Post-crash cynical voters more likely to move away from established parties
Published 07/01/2016 | 02:30
The turn of the year is a good time for reflection. Thinking anew can mean thinking afresh. In this spirit, let's start the new year with a challenge to the conventional political wisdom.
Most pundits believe Irish voters are stability-oriented, and that they will be inclined to vote for stability in the soon-to-be-called General Election. It is widely held among commentators that once the campaign proper begins, the average busy voter - who normally gives only limited consideration to the performance of politicians between elections - will weigh up the options and be more inclined to plump for the better-known devil.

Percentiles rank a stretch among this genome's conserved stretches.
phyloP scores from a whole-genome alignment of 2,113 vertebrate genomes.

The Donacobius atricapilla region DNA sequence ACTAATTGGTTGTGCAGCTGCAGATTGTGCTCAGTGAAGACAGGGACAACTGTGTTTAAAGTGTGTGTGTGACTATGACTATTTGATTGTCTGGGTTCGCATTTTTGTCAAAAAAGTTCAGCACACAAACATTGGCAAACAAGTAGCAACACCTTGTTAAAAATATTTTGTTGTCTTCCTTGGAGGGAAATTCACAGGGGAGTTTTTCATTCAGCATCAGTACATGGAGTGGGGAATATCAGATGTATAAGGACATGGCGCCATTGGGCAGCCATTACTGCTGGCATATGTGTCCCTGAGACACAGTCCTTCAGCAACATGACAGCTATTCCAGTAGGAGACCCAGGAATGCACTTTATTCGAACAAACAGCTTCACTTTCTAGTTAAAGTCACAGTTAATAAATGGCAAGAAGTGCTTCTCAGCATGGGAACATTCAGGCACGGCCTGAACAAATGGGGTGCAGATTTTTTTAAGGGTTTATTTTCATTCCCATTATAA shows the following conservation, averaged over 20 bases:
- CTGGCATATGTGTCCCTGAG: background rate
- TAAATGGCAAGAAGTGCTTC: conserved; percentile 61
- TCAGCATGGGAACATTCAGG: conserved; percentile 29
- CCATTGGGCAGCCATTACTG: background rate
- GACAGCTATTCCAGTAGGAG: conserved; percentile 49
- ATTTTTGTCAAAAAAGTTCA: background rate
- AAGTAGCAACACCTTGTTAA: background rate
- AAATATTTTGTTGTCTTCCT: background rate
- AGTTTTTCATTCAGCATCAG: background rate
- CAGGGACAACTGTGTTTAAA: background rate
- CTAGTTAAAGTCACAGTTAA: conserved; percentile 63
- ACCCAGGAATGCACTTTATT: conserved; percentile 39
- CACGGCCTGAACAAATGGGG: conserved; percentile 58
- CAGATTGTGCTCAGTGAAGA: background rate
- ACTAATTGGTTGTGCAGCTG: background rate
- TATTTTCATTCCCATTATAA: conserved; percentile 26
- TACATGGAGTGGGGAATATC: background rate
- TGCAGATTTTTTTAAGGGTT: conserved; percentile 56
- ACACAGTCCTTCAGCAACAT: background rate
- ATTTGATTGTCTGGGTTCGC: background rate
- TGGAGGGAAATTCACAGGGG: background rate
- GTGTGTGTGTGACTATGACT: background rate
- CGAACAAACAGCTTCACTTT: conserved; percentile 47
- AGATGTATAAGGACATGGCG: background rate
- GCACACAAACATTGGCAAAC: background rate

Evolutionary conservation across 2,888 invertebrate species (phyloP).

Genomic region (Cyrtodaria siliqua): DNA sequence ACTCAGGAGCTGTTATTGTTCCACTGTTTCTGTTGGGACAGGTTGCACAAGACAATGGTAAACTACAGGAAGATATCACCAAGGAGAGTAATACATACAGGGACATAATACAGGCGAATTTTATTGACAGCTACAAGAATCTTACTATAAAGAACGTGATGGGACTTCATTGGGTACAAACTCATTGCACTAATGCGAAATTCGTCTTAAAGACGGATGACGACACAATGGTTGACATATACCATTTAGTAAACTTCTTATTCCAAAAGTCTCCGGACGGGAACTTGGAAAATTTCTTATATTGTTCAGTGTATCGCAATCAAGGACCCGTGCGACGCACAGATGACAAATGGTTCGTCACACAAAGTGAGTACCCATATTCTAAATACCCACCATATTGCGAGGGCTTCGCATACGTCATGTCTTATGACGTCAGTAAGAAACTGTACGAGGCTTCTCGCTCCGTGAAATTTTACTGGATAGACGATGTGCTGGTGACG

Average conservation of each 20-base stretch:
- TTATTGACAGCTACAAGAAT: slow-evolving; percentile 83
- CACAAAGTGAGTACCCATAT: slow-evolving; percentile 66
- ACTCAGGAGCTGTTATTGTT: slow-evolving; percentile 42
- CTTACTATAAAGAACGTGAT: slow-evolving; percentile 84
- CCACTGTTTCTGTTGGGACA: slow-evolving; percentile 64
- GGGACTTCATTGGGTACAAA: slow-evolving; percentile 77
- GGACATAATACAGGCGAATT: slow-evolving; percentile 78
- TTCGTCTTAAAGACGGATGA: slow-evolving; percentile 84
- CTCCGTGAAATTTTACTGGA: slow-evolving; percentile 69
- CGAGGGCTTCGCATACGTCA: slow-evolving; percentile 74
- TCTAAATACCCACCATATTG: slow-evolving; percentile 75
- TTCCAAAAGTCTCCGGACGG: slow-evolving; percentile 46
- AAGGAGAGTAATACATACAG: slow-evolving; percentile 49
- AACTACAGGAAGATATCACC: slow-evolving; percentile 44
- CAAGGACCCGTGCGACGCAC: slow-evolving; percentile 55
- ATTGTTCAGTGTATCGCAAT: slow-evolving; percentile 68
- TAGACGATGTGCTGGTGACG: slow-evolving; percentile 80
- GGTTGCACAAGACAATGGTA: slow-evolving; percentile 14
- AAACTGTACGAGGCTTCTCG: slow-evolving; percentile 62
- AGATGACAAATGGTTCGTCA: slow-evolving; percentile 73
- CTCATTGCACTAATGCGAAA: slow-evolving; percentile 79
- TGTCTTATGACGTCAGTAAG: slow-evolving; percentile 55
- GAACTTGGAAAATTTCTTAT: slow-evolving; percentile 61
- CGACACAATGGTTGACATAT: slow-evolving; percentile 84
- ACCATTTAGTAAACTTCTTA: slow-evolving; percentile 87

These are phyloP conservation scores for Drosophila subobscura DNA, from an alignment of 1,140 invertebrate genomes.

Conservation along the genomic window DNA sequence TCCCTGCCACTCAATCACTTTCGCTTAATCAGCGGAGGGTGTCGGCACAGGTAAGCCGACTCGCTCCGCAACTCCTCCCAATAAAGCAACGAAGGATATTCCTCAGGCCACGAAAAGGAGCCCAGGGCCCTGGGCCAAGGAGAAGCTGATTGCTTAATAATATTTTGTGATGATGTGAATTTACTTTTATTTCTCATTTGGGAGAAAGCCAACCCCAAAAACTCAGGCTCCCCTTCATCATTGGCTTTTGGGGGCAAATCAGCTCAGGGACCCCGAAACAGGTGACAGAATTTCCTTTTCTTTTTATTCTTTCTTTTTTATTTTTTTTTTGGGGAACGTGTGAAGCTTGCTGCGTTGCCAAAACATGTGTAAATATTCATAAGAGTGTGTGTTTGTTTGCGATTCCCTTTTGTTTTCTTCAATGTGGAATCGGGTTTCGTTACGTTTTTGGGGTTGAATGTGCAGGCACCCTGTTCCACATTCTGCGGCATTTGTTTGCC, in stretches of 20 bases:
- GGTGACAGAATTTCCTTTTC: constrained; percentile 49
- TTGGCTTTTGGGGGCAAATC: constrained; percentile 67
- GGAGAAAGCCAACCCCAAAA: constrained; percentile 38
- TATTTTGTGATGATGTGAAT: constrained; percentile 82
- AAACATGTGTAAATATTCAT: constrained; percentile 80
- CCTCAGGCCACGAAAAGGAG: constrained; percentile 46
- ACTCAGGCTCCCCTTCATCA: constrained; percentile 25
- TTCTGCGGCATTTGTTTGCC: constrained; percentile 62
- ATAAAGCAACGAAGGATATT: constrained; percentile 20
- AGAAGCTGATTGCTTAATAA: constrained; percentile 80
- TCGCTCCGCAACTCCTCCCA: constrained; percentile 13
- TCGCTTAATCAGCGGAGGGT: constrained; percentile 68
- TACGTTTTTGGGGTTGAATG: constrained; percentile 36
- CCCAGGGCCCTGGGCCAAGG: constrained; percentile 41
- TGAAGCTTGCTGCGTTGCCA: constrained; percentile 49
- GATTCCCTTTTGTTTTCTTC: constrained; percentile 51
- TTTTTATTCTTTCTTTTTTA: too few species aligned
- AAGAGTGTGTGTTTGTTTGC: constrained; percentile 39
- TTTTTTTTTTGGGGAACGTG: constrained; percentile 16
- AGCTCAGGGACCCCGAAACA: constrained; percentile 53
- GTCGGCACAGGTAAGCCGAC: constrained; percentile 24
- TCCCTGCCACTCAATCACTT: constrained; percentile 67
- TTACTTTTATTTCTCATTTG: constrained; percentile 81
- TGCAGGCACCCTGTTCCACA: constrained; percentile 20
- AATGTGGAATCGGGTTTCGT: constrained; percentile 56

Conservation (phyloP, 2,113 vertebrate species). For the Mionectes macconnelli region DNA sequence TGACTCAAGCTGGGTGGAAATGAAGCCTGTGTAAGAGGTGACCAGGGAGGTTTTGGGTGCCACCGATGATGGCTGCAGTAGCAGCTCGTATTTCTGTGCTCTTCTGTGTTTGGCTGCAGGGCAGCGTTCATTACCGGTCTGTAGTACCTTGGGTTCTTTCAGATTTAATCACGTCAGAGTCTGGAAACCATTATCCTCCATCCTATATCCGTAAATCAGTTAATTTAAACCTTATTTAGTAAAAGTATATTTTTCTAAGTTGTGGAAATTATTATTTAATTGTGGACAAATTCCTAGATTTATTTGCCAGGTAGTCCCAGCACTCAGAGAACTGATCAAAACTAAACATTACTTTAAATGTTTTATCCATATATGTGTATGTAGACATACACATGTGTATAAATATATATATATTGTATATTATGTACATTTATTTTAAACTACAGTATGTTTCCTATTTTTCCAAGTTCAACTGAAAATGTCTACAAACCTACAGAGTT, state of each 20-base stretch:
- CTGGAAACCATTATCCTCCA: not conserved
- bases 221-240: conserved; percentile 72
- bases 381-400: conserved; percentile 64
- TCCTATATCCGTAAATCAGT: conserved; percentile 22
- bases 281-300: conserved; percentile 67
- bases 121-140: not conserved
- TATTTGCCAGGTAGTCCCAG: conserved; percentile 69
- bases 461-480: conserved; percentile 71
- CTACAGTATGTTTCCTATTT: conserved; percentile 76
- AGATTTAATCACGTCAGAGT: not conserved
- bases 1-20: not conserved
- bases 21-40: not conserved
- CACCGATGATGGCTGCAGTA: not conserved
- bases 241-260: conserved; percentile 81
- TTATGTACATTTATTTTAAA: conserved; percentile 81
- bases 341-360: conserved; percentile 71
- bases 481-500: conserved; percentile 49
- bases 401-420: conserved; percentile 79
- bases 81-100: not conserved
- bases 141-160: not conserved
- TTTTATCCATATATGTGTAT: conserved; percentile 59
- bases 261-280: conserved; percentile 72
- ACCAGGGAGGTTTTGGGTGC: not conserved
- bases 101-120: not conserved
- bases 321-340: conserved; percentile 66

This logic suggests that as the posters go up and the political class takes to the hustings, the mainstream parties - Fine Gael, Fianna Fáil and Labour - will collectively stage something of a comeback from the lowest levels of support they have garnered since the 1950s. Some have even spoken of an overall majority for Fine Gael.